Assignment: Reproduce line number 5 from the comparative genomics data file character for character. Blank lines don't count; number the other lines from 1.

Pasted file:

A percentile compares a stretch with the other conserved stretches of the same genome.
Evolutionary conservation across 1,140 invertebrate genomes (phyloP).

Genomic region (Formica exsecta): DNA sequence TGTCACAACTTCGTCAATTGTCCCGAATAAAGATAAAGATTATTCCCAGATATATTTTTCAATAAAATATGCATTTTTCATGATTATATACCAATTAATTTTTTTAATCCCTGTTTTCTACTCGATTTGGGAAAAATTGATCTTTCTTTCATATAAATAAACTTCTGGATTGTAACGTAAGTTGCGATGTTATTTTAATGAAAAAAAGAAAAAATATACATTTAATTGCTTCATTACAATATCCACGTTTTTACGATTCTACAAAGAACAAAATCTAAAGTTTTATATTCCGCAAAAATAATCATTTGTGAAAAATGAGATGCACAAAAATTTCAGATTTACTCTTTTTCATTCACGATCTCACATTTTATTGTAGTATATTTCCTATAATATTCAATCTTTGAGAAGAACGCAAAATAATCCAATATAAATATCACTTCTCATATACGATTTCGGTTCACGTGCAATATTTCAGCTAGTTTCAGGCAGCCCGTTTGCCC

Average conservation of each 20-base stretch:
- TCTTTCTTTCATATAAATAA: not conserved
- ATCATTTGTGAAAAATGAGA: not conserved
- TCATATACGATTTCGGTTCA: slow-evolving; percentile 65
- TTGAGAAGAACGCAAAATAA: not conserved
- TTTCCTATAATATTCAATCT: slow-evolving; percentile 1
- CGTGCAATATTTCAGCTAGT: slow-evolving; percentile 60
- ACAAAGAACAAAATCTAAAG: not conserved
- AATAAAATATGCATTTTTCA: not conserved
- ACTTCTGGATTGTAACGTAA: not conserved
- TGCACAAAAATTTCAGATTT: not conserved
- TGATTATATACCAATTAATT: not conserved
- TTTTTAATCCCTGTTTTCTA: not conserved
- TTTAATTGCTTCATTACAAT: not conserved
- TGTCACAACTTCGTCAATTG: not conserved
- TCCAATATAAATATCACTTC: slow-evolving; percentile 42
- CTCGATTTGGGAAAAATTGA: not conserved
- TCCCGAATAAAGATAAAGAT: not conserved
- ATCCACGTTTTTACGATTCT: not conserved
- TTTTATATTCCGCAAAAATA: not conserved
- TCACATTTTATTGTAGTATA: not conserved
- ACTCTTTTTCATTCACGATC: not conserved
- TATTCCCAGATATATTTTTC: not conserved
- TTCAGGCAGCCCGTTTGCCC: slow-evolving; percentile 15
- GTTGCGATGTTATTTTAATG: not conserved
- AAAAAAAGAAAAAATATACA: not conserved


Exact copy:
- TCTTTCTTTCATATAAATAA: not conserved